Thank you for your letter of the 1 February 2007.

The main statutory objective of the GMC is to protect, promote and maintain the health and safety of the public. One of the ways in which we do this is by maintaining the integrity of the medical register (on which all doctors wishing to practice medicine in the United Kingdom must be included) by ensuring that those doctors on the register are fit to practice and taking appropriate and proportionate action against those whose fitness to practise may be “impaired” (by virtue of misconduct, ill-health, performance, criminal conviction or regulatory determination). Should we continue with your complaint it would almost certainly fall within the misconduct category.

Your complaint appears to relate to statements made by Dr Benbow, in his capacity as head of European clinical psychiatry at GIaxoSmithKline, on two Panorama programmes in relation to the safety (benefit to harm ratio) of paroxetine (seroxat) on depressed adolescents and children. You have helpfully enclosed with your complaint a copy of a review of his and others comments made on the programme(s), which was posted to the Social Audit website following a broadcast of one of the programmes on the 29 January [2007].

In order for the GMC to determine whether Dr Benbow’s fitness to practise may be impaired by reason of misconduct we would need to consider the nature of the allegations you are making (taking into account all the circumstances of the case and our guidance in Good Medical Practice) and whether there is tangible evidence to support a finding of misconduct.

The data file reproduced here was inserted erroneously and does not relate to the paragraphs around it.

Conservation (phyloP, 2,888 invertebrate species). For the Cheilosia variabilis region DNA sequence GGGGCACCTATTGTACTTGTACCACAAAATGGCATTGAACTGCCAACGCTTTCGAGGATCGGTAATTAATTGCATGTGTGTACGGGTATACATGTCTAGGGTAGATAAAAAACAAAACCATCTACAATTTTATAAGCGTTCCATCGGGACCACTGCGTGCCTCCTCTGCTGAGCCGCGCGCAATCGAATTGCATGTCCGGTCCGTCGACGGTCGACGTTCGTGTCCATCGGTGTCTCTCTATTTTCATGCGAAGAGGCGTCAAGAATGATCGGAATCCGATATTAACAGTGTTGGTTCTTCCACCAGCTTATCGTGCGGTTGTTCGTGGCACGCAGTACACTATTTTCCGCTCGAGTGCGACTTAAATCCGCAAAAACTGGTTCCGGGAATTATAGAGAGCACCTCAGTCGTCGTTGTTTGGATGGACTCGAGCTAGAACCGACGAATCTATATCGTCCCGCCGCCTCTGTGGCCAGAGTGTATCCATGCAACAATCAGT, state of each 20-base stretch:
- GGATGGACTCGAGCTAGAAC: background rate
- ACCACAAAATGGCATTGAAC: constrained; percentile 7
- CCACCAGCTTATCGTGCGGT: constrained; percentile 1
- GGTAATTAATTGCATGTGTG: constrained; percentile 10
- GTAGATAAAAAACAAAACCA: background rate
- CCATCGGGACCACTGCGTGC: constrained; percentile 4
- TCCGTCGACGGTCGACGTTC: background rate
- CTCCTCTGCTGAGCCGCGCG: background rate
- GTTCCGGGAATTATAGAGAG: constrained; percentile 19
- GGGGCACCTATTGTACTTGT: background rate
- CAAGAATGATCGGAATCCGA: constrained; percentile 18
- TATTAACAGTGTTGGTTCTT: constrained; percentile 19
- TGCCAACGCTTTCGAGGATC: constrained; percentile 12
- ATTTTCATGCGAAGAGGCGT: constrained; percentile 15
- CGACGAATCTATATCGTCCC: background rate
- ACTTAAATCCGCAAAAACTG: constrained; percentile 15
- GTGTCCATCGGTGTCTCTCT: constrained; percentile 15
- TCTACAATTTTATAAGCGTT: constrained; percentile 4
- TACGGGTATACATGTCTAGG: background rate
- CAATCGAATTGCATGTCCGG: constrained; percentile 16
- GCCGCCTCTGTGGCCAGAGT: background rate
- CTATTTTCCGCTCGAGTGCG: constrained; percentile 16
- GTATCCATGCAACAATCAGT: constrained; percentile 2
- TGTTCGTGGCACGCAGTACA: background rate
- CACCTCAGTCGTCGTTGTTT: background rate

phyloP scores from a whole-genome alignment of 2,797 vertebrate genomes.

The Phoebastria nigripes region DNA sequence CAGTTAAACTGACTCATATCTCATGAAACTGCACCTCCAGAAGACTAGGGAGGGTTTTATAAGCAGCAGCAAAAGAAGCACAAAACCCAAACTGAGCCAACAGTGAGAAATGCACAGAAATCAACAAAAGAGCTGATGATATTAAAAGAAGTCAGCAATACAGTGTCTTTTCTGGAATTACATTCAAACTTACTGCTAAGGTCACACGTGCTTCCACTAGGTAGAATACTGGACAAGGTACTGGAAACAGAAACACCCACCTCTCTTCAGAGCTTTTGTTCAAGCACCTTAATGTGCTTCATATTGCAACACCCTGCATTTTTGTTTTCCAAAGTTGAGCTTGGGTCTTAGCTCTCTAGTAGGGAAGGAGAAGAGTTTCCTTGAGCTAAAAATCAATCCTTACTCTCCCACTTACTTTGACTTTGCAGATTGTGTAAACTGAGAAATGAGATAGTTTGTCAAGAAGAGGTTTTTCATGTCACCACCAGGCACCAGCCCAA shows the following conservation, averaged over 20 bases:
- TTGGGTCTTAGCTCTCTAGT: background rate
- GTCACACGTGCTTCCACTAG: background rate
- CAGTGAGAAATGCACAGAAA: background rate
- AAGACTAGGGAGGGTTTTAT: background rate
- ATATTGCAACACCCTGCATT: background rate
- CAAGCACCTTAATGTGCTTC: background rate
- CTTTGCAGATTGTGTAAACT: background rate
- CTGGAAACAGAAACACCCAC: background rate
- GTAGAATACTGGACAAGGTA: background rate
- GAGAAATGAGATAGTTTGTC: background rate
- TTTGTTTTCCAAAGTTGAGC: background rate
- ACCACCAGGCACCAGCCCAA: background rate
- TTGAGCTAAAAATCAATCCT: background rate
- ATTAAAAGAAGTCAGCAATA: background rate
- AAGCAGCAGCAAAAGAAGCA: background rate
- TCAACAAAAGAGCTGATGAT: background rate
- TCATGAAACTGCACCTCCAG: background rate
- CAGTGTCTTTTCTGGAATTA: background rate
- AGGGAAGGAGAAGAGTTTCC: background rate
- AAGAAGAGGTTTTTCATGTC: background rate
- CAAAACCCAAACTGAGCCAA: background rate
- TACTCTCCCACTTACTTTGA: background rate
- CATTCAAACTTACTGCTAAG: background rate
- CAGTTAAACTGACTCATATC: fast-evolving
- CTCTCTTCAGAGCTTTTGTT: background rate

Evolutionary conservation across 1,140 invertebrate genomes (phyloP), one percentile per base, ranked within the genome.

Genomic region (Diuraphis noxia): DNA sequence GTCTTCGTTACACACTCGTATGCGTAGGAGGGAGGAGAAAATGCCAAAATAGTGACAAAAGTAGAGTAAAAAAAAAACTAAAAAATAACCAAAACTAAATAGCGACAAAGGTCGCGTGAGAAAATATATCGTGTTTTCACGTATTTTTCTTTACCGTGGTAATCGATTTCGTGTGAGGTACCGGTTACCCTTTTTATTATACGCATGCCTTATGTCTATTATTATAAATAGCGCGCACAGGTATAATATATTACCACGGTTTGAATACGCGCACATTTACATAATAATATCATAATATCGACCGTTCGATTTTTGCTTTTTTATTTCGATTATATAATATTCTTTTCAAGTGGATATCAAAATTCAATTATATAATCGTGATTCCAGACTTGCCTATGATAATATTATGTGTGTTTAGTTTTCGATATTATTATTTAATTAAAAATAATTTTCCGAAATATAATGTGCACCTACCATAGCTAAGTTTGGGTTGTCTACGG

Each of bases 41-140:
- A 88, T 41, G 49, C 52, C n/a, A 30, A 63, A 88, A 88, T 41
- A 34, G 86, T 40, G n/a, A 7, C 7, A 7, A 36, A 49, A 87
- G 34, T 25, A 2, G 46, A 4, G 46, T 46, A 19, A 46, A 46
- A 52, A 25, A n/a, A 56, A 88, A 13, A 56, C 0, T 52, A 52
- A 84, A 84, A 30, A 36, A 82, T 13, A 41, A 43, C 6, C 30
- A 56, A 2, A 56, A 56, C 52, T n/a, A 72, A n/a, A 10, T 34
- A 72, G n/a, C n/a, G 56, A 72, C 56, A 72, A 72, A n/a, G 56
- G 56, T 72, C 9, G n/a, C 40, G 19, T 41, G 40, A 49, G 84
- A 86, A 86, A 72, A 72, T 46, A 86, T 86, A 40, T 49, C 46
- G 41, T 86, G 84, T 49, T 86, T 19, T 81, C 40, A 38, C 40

Whilst I appreciate that Dr Benbow’s comments have caused you concern, at present there is nothing in your complaint in its current form to suggest that his medical abilities are affected as a result of the comments you say he made. Therefore, if you wish the GMC to consider this matter further I should be grateful if you would provide me with further details of the allegations you are seeking to make against Dr Benbow, including specific details of exactly which comments you take issue with, when and in what context they were made, and why you take issue with them. If you have any documentation which would support your complaint, then I would be grateful if you could supply this. It would be of particular help if you could provide me with a videotape or DVD of the programmes in question if you are able to do so.

I look forward to hearing from you by Friday 2 March 2007.

Yours sincerely

Anna Neill
Investigation Manager

From Charles Medawar 28 February 2007

Dear Ms Neill,